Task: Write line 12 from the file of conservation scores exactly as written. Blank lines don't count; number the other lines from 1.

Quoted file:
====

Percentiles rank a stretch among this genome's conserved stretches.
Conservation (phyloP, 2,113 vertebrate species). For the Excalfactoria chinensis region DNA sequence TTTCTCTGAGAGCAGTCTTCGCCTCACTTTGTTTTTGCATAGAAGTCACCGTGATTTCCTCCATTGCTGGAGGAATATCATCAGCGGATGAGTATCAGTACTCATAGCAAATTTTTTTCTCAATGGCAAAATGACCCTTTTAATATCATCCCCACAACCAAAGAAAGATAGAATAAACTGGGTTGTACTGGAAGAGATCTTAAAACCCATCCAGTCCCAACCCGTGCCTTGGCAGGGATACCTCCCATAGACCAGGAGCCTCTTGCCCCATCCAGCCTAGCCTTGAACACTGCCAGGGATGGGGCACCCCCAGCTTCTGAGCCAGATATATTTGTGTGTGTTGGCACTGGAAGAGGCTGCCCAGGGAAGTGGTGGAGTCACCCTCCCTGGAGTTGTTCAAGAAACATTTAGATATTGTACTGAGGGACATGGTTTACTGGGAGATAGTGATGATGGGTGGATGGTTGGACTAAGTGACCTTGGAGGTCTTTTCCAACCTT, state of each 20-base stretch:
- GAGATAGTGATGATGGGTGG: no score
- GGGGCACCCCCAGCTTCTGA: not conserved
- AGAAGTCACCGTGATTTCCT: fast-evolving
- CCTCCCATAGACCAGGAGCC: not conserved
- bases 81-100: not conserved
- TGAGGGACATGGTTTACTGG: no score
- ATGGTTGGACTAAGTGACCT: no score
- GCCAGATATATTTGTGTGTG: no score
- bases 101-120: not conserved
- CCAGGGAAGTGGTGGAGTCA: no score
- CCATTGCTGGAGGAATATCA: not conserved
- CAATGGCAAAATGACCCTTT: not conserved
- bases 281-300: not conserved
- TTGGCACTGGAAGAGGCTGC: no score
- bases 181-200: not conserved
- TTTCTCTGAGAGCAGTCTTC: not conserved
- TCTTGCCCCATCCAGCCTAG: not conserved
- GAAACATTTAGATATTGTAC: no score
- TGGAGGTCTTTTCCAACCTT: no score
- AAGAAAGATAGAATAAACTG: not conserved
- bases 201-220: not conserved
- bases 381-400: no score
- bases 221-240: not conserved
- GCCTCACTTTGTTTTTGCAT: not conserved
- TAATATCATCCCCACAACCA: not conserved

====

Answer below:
- CCAGGGAAGTGGTGGAGTCA: no score